The NonHuman Primate Neuroimaging Neuroanatomy Project [article]

Takuya Hayashi, Yujie Hou, Matthew F Glasser, Joonas A Autio, Kenneth Knoblauch, Miho Inoue-Murayama, Tim Coalson, Essa Yacoub, Stephen Smith, Henry Kennedy, David C Van Essen
2021 arXiv   pre-print
Multi-modal neuroimaging projects are advancing our understanding of human brain architecture, function, connectivity using high-quality non-invasive data from many subjects. However, ground truth validation of connectivity using invasive tracers is not feasible in humans. Our NonHuman Primate Neuroimaging & Neuroanatomy Project (NHP_NNP) is an international effort (6 laboratories in 5 countries) to: (i) acquire and analyze high-quality multi-modal brain imaging data of macaque and marmoset
more » ... eys using protocols and methods adapted from the HCP; (ii) acquire quantitative invasive tract-tracing data for cortical and subcortical projections to cortical areas; and (iii) map the distributions of different brain cell types with immunocytochemical stains to better define brain areal boundaries. We are acquiring high-resolution structural, functional, and diffusion MRI data together with behavioral measures from over 100 individual macaques and marmosets in order to generate non-invasive measures of brain architecture such as myelin and cortical thickness maps, as well as functional and diffusion tractography-based connectomes. We are using classical and next-generation anatomical tracers to generate quantitative connectivity maps based on brain-wide counting of labeled cortical and subcortical neurons, providing ground truth measures of connectivity. Advanced statistical modeling techniques address the consistency of both kinds of data across individuals, allowing comparison of tracer-based and non-invasive MRI-based connectivity measures. We aim to develop improved cortical and subcortical areal atlases by combining histological and imaging methods. Finally, we are collecting genetic and sociality-associated behavioral data in all animals in an effort to understand how genetic variation shapes the connectome and behavior.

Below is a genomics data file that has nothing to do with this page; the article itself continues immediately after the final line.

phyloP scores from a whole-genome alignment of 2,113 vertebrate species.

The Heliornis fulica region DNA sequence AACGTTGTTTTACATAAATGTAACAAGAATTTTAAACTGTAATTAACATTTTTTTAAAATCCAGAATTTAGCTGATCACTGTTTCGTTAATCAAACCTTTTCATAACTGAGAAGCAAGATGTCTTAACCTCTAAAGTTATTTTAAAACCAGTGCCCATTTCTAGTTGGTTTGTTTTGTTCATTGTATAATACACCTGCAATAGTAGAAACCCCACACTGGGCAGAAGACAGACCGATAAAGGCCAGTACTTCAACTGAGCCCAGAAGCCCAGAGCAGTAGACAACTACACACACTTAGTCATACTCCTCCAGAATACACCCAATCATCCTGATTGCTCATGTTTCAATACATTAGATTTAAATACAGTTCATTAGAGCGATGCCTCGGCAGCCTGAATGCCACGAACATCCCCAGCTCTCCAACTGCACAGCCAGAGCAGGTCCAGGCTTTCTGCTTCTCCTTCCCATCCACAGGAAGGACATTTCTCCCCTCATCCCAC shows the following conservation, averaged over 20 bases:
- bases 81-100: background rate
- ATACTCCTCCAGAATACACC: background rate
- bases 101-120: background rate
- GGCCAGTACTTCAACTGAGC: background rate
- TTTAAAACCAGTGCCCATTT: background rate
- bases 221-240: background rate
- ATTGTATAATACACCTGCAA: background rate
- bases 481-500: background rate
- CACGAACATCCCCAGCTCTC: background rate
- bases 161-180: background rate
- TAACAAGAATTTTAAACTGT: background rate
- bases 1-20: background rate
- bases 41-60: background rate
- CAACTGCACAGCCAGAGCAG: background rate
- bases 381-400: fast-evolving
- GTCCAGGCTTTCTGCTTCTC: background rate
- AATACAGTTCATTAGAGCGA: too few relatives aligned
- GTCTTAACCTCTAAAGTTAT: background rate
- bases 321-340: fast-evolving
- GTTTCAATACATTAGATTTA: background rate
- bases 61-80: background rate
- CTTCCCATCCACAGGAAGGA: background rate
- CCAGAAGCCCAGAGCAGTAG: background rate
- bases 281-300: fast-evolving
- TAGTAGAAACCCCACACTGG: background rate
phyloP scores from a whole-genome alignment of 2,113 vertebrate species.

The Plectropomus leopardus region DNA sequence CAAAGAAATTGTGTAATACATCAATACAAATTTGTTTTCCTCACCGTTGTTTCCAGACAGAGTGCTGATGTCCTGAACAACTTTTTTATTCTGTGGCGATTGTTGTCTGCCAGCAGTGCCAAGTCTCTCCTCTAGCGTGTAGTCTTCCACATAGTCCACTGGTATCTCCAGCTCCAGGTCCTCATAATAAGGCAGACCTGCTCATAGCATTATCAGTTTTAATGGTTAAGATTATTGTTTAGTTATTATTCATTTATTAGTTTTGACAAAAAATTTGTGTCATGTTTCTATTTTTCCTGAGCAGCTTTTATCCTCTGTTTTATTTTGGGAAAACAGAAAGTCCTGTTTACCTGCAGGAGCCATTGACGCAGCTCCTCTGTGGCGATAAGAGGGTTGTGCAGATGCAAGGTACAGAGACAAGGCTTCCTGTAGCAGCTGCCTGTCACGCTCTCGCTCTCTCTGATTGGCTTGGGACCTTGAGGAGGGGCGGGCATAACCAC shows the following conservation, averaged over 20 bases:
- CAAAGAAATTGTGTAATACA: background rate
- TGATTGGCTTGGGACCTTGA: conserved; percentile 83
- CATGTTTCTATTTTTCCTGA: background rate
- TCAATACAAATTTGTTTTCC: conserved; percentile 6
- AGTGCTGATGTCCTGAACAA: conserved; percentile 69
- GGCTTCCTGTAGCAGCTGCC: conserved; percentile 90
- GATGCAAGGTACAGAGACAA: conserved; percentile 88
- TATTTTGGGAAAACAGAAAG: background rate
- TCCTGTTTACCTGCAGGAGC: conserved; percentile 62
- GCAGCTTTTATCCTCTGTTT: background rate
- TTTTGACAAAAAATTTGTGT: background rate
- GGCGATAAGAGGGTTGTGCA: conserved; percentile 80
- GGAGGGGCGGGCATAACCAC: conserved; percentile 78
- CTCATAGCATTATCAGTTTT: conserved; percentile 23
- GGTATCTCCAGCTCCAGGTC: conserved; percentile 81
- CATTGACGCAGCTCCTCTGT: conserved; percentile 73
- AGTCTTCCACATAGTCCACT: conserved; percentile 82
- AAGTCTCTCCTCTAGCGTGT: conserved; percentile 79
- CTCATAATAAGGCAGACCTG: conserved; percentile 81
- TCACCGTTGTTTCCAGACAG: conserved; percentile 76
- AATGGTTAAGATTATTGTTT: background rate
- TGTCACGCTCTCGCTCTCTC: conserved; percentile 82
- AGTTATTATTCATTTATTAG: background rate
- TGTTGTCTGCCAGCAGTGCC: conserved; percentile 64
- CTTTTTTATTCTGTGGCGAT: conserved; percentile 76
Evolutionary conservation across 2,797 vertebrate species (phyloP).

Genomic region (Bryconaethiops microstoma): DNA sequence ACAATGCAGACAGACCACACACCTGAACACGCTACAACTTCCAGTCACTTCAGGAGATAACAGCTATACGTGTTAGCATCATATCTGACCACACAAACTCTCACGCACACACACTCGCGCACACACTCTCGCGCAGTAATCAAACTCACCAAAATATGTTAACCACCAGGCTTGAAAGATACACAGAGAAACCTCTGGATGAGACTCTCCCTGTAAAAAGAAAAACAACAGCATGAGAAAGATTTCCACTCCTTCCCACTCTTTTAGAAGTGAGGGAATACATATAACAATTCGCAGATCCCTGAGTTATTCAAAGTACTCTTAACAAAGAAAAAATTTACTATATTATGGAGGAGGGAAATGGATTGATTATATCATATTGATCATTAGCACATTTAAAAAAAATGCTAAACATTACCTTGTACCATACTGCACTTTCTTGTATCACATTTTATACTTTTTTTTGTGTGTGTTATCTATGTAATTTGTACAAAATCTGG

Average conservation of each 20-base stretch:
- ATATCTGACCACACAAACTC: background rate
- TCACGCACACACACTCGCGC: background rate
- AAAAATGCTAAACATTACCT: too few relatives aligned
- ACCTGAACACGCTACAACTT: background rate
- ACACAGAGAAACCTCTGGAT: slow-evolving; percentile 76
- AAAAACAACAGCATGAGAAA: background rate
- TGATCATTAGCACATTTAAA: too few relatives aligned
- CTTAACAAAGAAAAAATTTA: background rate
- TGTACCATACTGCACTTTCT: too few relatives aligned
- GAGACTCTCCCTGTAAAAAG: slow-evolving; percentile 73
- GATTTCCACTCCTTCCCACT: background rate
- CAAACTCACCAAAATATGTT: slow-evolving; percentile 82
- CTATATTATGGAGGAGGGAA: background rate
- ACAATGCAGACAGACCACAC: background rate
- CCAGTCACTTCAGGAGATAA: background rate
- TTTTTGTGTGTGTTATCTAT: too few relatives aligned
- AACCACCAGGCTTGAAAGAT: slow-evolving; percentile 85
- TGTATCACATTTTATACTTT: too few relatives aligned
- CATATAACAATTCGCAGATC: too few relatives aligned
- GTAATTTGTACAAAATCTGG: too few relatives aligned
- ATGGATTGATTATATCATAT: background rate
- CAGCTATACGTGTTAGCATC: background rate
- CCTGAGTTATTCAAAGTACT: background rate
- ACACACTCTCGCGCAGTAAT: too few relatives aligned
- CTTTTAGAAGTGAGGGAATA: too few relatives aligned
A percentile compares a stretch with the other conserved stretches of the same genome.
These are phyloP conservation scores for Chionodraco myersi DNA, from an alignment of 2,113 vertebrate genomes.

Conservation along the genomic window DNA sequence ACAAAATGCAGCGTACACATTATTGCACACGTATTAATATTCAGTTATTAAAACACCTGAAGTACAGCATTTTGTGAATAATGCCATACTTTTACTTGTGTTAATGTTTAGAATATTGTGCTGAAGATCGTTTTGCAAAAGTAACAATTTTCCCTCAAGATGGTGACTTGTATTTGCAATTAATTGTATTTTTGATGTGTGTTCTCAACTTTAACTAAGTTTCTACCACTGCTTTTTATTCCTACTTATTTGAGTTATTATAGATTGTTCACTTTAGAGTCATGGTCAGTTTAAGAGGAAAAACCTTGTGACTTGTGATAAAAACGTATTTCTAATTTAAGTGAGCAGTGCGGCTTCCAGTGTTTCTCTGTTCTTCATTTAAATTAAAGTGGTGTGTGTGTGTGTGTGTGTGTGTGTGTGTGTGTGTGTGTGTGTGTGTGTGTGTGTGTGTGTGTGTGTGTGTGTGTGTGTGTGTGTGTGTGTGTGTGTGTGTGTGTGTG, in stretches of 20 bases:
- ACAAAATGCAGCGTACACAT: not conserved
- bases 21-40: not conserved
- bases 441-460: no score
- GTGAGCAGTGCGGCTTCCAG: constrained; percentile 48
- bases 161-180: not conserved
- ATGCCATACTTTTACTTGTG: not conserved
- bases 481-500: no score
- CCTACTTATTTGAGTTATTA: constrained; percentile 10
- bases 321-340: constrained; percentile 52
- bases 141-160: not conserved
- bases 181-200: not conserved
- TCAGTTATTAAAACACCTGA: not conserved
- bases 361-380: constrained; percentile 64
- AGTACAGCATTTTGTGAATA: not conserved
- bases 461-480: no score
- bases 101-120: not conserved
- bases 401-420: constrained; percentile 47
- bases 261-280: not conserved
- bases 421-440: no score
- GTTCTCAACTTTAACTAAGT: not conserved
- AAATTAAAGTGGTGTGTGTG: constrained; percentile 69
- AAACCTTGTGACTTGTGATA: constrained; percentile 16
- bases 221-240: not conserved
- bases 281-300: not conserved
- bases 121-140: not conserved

arXiv:2010.00308v3 fatcat:xqccnaz2hzcs7pqedcutkvktea